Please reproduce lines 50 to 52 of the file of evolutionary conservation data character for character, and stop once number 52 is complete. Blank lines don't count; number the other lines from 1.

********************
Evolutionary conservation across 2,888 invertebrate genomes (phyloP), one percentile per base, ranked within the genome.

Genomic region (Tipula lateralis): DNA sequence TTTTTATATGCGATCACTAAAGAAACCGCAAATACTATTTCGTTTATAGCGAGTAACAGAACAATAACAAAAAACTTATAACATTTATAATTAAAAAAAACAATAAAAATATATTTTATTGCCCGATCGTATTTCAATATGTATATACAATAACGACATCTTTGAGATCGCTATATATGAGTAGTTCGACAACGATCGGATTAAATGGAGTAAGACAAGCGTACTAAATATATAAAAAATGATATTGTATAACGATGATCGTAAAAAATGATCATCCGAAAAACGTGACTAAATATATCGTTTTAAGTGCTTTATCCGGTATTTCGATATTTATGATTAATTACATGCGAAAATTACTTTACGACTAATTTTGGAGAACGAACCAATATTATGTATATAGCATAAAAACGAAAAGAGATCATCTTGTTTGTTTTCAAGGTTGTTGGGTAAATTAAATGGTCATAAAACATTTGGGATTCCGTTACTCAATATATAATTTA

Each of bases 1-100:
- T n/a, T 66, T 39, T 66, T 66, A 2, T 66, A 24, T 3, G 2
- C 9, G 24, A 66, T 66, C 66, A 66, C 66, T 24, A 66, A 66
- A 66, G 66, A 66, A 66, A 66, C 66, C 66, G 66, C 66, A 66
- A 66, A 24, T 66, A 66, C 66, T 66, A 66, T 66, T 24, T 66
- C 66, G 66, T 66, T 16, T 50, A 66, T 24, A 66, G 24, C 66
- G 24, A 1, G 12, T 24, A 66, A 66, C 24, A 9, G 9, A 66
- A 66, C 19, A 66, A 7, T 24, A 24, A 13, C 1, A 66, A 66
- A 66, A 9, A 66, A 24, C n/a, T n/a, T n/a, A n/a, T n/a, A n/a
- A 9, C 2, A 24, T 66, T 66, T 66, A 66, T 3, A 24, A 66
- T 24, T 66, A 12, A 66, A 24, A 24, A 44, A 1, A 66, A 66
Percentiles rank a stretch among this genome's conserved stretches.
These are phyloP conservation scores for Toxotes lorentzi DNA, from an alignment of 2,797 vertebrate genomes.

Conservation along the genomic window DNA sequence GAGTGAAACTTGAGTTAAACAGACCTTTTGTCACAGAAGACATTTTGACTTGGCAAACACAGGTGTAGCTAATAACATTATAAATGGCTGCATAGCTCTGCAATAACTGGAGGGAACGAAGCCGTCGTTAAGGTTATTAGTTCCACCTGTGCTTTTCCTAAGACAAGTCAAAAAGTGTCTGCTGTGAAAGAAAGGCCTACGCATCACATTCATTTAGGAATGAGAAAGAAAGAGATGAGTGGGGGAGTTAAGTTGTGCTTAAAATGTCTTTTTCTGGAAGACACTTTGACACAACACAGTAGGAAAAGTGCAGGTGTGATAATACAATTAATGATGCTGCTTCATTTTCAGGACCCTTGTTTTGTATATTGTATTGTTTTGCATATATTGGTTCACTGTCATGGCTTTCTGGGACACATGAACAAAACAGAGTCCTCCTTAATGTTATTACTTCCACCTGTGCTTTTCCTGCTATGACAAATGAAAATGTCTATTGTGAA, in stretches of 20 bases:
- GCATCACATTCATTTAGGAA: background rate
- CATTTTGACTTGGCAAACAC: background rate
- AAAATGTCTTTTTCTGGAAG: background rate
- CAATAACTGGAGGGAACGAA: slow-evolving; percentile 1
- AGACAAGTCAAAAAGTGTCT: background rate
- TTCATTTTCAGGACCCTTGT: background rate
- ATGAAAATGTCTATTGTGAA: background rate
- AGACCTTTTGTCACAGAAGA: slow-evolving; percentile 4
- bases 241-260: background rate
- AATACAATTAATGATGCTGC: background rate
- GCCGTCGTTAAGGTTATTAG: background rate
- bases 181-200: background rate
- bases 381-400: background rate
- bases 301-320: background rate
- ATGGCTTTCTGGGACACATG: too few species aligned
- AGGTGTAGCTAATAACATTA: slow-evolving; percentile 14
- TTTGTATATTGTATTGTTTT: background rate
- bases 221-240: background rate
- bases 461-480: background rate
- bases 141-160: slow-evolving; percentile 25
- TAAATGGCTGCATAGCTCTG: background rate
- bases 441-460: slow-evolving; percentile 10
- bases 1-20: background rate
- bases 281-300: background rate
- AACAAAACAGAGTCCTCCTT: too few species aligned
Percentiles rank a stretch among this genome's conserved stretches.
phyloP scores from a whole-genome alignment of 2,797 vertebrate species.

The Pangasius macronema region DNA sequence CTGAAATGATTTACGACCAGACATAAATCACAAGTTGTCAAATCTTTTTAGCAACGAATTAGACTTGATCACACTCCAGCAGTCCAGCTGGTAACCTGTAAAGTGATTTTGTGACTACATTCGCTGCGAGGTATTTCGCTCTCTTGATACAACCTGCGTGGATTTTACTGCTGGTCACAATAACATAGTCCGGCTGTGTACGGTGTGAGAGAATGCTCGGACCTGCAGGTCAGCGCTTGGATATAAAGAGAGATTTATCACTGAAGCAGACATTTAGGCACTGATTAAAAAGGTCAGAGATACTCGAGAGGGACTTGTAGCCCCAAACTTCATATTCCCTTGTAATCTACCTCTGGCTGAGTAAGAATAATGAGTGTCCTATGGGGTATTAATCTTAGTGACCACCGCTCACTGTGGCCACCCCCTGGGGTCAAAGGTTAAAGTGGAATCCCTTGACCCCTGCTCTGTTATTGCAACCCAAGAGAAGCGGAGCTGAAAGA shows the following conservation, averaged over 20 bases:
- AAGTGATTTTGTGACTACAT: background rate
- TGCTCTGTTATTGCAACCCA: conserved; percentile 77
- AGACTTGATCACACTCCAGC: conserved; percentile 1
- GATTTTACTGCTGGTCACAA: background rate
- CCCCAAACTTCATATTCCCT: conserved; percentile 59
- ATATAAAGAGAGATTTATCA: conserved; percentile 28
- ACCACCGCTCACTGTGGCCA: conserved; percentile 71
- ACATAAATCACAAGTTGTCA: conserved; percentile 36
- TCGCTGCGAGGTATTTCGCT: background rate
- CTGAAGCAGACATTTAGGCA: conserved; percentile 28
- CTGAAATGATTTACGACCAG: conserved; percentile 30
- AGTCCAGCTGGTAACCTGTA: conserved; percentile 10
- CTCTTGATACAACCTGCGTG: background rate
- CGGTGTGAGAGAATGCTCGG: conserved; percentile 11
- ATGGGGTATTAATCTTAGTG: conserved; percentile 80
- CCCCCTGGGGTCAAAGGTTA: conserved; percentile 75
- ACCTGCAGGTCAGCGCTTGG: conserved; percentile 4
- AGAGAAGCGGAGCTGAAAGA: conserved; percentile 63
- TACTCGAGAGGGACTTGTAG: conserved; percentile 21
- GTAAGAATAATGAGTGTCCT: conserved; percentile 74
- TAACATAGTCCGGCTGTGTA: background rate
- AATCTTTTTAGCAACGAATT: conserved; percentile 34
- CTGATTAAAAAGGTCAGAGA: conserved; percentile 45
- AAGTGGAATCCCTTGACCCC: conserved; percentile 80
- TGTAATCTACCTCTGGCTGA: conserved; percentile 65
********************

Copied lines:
- ATATAAAGAGAGATTTATCA: conserved; percentile 28
- ACCACCGCTCACTGTGGCCA: conserved; percentile 71
- ACATAAATCACAAGTTGTCA: conserved; percentile 36